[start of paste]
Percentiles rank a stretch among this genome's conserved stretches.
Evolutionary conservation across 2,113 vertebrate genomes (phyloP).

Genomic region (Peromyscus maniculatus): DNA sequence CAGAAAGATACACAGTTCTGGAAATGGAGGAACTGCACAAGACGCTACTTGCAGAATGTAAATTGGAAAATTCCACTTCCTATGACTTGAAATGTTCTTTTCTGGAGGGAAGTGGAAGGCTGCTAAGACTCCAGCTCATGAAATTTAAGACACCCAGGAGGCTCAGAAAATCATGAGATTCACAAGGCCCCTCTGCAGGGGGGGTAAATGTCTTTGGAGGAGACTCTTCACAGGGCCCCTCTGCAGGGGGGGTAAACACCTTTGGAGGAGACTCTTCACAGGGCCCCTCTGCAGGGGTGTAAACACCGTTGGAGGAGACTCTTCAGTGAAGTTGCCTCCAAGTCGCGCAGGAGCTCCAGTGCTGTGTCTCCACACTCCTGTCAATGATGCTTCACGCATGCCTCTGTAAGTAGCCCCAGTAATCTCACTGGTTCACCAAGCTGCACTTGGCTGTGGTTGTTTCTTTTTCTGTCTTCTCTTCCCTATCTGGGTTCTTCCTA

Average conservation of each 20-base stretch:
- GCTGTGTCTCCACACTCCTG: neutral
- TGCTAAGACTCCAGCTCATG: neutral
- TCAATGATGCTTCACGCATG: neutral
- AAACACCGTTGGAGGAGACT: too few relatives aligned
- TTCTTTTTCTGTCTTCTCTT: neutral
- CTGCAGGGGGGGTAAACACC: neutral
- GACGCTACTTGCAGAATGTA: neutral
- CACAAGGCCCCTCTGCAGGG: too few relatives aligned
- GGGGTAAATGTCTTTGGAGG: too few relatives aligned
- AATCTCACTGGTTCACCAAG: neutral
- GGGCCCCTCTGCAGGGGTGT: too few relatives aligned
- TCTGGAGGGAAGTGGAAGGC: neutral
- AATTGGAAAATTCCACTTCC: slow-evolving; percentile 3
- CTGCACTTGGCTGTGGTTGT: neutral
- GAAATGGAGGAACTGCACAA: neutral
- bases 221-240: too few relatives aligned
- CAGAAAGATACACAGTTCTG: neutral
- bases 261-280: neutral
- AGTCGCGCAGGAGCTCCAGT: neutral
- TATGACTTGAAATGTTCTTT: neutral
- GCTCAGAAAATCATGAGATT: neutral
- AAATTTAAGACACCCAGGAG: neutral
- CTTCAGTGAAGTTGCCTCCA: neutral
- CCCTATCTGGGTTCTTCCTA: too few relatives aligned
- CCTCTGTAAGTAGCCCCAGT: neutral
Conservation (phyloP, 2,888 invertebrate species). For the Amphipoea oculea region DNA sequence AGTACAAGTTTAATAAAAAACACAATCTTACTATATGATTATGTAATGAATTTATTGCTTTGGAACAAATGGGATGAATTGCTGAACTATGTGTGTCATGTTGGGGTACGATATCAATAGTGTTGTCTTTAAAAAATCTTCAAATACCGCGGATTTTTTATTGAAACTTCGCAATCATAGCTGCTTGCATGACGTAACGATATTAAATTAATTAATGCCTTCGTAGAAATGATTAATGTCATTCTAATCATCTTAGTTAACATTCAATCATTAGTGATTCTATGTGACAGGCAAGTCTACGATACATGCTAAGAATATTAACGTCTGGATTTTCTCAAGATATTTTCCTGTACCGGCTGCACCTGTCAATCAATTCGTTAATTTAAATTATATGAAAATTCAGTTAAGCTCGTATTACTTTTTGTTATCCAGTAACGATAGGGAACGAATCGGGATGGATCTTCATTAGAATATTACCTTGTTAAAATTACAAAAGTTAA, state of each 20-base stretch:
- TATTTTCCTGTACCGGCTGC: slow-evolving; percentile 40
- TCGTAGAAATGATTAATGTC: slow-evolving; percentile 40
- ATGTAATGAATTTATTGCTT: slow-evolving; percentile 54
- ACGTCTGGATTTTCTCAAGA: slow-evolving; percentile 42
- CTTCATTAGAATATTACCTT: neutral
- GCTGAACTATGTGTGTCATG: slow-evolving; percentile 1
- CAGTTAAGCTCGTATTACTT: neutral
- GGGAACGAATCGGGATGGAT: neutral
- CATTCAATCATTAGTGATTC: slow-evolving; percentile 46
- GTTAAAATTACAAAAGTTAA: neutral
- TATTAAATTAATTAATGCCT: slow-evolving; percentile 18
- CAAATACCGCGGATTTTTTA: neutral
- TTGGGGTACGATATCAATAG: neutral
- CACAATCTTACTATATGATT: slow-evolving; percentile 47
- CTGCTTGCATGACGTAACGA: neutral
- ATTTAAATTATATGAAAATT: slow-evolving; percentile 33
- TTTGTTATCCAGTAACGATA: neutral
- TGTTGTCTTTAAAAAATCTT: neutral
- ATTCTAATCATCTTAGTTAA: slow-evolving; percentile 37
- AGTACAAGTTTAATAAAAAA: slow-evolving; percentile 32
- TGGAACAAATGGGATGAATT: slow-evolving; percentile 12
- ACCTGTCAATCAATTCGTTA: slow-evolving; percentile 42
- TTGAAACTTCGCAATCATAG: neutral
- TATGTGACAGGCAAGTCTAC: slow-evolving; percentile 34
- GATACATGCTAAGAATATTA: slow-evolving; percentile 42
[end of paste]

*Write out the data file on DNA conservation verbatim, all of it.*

Percentiles rank a stretch among this genome's conserved stretches.
Evolutionary conservation across 2,113 vertebrate genomes (phyloP).

Genomic region (Peromyscus maniculatus): DNA sequence CAGAAAGATACACAGTTCTGGAAATGGAGGAACTGCACAAGACGCTACTTGCAGAATGTAAATTGGAAAATTCCACTTCCTATGACTTGAAATGTTCTTTTCTGGAGGGAAGTGGAAGGCTGCTAAGACTCCAGCTCATGAAATTTAAGACACCCAGGAGGCTCAGAAAATCATGAGATTCACAAGGCCCCTCTGCAGGGGGGGTAAATGTCTTTGGAGGAGACTCTTCACAGGGCCCCTCTGCAGGGGGGGTAAACACCTTTGGAGGAGACTCTTCACAGGGCCCCTCTGCAGGGGTGTAAACACCGTTGGAGGAGACTCTTCAGTGAAGTTGCCTCCAAGTCGCGCAGGAGCTCCAGTGCTGTGTCTCCACACTCCTGTCAATGATGCTTCACGCATGCCTCTGTAAGTAGCCCCAGTAATCTCACTGGTTCACCAAGCTGCACTTGGCTGTGGTTGTTTCTTTTTCTGTCTTCTCTTCCCTATCTGGGTTCTTCCTA

Average conservation of each 20-base stretch:
- GCTGTGTCTCCACACTCCTG: neutral
- TGCTAAGACTCCAGCTCATG: neutral
- TCAATGATGCTTCACGCATG: neutral
- AAACACCGTTGGAGGAGACT: too few relatives aligned
- TTCTTTTTCTGTCTTCTCTT: neutral
- CTGCAGGGGGGGTAAACACC: neutral
- GACGCTACTTGCAGAATGTA: neutral
- CACAAGGCCCCTCTGCAGGG: too few relatives aligned
- GGGGTAAATGTCTTTGGAGG: too few relatives aligned
- AATCTCACTGGTTCACCAAG: neutral
- GGGCCCCTCTGCAGGGGTGT: too few relatives aligned
- TCTGGAGGGAAGTGGAAGGC: neutral
- AATTGGAAAATTCCACTTCC: slow-evolving; percentile 3
- CTGCACTTGGCTGTGGTTGT: neutral
- GAAATGGAGGAACTGCACAA: neutral
- bases 221-240: too few relatives aligned
- CAGAAAGATACACAGTTCTG: neutral
- bases 261-280: neutral
- AGTCGCGCAGGAGCTCCAGT: neutral
- TATGACTTGAAATGTTCTTT: neutral
- GCTCAGAAAATCATGAGATT: neutral
- AAATTTAAGACACCCAGGAG: neutral
- CTTCAGTGAAGTTGCCTCCA: neutral
- CCCTATCTGGGTTCTTCCTA: too few relatives aligned
- CCTCTGTAAGTAGCCCCAGT: neutral
Conservation (phyloP, 2,888 invertebrate species). For the Amphipoea oculea region DNA sequence AGTACAAGTTTAATAAAAAACACAATCTTACTATATGATTATGTAATGAATTTATTGCTTTGGAACAAATGGGATGAATTGCTGAACTATGTGTGTCATGTTGGGGTACGATATCAATAGTGTTGTCTTTAAAAAATCTTCAAATACCGCGGATTTTTTATTGAAACTTCGCAATCATAGCTGCTTGCATGACGTAACGATATTAAATTAATTAATGCCTTCGTAGAAATGATTAATGTCATTCTAATCATCTTAGTTAACATTCAATCATTAGTGATTCTATGTGACAGGCAAGTCTACGATACATGCTAAGAATATTAACGTCTGGATTTTCTCAAGATATTTTCCTGTACCGGCTGCACCTGTCAATCAATTCGTTAATTTAAATTATATGAAAATTCAGTTAAGCTCGTATTACTTTTTGTTATCCAGTAACGATAGGGAACGAATCGGGATGGATCTTCATTAGAATATTACCTTGTTAAAATTACAAAAGTTAA, state of each 20-base stretch:
- TATTTTCCTGTACCGGCTGC: slow-evolving; percentile 40
- TCGTAGAAATGATTAATGTC: slow-evolving; percentile 40
- ATGTAATGAATTTATTGCTT: slow-evolving; percentile 54
- ACGTCTGGATTTTCTCAAGA: slow-evolving; percentile 42
- CTTCATTAGAATATTACCTT: neutral
- GCTGAACTATGTGTGTCATG: slow-evolving; percentile 1
- CAGTTAAGCTCGTATTACTT: neutral
- GGGAACGAATCGGGATGGAT: neutral
- CATTCAATCATTAGTGATTC: slow-evolving; percentile 46
- GTTAAAATTACAAAAGTTAA: neutral
- TATTAAATTAATTAATGCCT: slow-evolving; percentile 18
- CAAATACCGCGGATTTTTTA: neutral
- TTGGGGTACGATATCAATAG: neutral
- CACAATCTTACTATATGATT: slow-evolving; percentile 47
- CTGCTTGCATGACGTAACGA: neutral
- ATTTAAATTATATGAAAATT: slow-evolving; percentile 33
- TTTGTTATCCAGTAACGATA: neutral
- TGTTGTCTTTAAAAAATCTT: neutral
- ATTCTAATCATCTTAGTTAA: slow-evolving; percentile 37
- AGTACAAGTTTAATAAAAAA: slow-evolving; percentile 32
- TGGAACAAATGGGATGAATT: slow-evolving; percentile 12
- ACCTGTCAATCAATTCGTTA: slow-evolving; percentile 42
- TTGAAACTTCGCAATCATAG: neutral
- TATGTGACAGGCAAGTCTAC: slow-evolving; percentile 34
- GATACATGCTAAGAATATTA: slow-evolving; percentile 42